Saturday , January 23 2021

Reduce the culture of rights, Canada, and learn to be more competitive

A lot of debate has recently arisen as to whether Canada has a competitiveness problem, as industry uses it as a means of arguing for tax cuts while our federal government is focusing on issues that are considered more important, such as the introduction of national carbon tax.

Unfortunately, one thing many people often forget is that the capital is very mobile and will tell you a lot about the health of the economic prospects of one country. While the PMO will selectively choose its own statistics for the economy – such as low unemployment rates (beyond Alberta, of course) – the fact that the corporate environment of the country has just become unattractive to investors.

For example, according to Brenda LaCerda of Moody & apos; s Analytics, net foreign flows of Canadian securities this year reach a decade low, even lower than the financial crisis in 2008. From 2007 to 2017, foreign direct investment in Canada fell nearly 75%, as reported in Canada's statistics. The OECD's Restriction Restriction Index shows that Canada's foreign investment policies are almost two and a half times more restrictive than the average for OECD countries.

I think the root of the problem is not just that we are uncompetitive, but that our governments, both past and present, have created a culture of law. This is a culture in which everyone requires a "fair share" instead of one that promotes innovation and motivates those who make the most of the rules that apply equally to all Canadians.

A good example of this is the recent changes in federal government tax on small businesses. While the government has lowered the tax rate faced by small businesses – something that does not allow the incentives to increase the minimum income threshold – they also impose a criminal rule on who can get dividends that completely neglect the capital risk . As a result, small businesses are encouraged to remain stationary, whereas on the basis of my talks with tax experts, we now look the only country in the world that has such rules on the eligibility of dividends.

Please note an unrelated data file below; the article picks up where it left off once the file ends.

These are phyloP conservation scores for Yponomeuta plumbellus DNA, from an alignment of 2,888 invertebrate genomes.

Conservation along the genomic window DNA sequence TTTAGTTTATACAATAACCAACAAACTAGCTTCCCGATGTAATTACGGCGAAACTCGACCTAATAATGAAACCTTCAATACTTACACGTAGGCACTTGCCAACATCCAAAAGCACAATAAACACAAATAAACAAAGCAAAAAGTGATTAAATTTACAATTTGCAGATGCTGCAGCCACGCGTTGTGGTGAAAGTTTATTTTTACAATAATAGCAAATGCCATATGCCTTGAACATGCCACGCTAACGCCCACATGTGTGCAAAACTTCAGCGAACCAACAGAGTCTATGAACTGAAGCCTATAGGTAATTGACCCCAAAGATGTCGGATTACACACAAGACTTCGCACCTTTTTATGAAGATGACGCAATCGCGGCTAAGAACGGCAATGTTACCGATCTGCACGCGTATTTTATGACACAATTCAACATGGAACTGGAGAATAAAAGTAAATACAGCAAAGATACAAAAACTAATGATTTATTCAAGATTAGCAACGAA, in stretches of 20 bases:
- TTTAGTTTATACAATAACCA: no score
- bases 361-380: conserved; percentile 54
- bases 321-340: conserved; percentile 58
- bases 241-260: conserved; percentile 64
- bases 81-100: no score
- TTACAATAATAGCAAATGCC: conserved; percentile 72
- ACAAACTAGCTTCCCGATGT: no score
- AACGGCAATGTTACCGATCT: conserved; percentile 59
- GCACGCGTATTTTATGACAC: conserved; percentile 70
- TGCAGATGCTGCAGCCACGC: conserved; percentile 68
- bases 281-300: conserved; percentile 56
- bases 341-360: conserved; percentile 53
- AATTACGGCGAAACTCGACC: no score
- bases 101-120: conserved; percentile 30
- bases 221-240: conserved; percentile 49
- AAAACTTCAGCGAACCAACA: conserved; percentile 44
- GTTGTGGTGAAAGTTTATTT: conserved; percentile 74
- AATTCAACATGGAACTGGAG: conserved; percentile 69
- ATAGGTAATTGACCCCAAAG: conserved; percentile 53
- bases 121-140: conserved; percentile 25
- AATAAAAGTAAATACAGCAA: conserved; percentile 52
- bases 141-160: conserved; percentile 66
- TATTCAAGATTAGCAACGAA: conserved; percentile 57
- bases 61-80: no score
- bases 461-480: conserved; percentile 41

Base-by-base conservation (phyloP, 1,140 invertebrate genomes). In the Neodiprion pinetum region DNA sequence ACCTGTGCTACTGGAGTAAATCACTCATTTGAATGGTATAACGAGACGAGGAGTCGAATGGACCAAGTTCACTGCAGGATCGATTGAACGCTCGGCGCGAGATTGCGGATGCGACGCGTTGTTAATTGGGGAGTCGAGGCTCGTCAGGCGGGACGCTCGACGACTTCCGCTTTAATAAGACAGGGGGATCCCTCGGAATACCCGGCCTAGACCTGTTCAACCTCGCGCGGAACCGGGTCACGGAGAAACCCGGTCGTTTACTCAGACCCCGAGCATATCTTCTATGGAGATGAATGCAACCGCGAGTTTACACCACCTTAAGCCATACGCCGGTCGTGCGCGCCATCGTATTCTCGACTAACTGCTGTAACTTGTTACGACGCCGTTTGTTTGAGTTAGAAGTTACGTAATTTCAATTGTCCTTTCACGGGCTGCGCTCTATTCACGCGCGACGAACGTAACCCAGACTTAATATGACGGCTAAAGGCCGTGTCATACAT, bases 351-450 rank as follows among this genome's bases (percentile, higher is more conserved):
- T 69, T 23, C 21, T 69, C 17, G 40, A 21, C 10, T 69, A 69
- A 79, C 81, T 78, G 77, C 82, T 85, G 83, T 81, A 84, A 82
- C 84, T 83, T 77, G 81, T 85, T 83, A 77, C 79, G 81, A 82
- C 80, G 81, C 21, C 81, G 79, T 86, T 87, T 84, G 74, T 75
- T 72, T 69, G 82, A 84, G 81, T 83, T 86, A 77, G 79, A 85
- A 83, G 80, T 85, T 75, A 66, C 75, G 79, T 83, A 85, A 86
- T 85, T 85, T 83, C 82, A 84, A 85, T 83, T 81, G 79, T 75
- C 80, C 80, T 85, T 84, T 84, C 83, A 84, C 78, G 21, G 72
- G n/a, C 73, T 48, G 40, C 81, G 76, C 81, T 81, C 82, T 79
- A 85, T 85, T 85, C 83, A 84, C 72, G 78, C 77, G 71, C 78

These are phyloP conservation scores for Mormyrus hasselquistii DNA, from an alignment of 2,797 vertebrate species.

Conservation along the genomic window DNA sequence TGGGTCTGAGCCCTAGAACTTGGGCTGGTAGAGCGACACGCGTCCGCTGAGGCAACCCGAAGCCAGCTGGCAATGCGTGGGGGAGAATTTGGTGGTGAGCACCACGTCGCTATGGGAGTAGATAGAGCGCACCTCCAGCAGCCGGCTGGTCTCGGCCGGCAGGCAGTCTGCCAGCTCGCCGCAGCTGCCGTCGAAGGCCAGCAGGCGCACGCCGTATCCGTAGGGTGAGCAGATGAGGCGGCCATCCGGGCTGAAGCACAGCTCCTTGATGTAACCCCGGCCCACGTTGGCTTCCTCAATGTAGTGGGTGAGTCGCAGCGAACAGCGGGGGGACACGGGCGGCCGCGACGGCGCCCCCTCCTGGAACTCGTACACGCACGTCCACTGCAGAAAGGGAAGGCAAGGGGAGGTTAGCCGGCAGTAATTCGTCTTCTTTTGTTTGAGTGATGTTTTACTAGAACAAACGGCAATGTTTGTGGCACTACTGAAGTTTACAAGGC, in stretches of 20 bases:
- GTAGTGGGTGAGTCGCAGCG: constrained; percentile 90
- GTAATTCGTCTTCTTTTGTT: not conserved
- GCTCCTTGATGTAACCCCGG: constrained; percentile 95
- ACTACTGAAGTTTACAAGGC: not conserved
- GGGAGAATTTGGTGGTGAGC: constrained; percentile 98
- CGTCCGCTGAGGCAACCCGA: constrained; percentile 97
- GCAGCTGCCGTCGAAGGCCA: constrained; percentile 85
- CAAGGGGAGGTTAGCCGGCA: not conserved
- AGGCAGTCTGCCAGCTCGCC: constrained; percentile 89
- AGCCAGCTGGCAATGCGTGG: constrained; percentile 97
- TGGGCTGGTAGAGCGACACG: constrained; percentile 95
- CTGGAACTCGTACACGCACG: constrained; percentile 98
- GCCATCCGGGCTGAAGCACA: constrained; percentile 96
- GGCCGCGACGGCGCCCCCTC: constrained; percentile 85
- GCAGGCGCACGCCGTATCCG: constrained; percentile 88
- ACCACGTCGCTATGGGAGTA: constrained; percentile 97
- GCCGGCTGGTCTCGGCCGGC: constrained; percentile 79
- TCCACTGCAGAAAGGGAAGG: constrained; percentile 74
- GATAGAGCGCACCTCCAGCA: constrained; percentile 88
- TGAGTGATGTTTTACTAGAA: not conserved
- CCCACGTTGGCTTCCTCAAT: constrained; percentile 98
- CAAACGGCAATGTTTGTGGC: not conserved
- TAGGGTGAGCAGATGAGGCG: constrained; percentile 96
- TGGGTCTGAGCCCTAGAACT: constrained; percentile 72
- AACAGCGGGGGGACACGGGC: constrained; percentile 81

The problem is that a culture of powers can not compete on the world stage and will continue to seek support if it will take the form of major corporate tax cuts, a low Canadian dollar, government rescue measures based on the location of a company or rules, such as our bank, wireless and airline. Pipelines are also not built because oil is not "socially acceptable" in some provinces, although these provinces are happy to receive oil revenues to finance hospitals, schools and day care programs.

As a result, we have become an oligopoly country, happy with the status quo. As John Chambers says in his book, "Linking Points," "You can not have a revolution while maintaining the status quo, and you can not achieve bold results with rising changes." You can not turn a country, a company, a career or anything else, by messing with a few things while you are on the way you are.

You can not transform a country, a company, a career or anything else, by doing a few things while sticking to the road you are on the road.

John Chambers, author of "Dot Connect"

As a result, we miss the global innovation revolution that is headed south of the border with highly competitive companies that break the status quo. Just see how successful FAANG shares are and ask why Canada does not have such own companies.

The same applies to other sectors. Take our banking sector, for example, and ask why the five banks have ruled 90% of the wealth management market for decades, while the five largest US banks currently control only 30% of the relevant market south of the border. Instead of introducing innovation and increasing market share, our banks have acquired their competitors and / or have lobbied to change regulatory rules simply to protect their positions.

A major first step towards change is to become anti-rights – and that means focusing on areas that need improvement rather than denying that they even exist. This is an important lesson that our government and industries need to learn if we want to attract investment capital again in order to become world leaders, and not just defend our fair share.

• Martin Pelletier, CFA, is a portfolio manager and OCIO at TriVest Wealth Counsel Ltd., a Calgary-based private client and institutional investment firm specializing in discretionary risk-managed portfolios and investment audit and supervision services.

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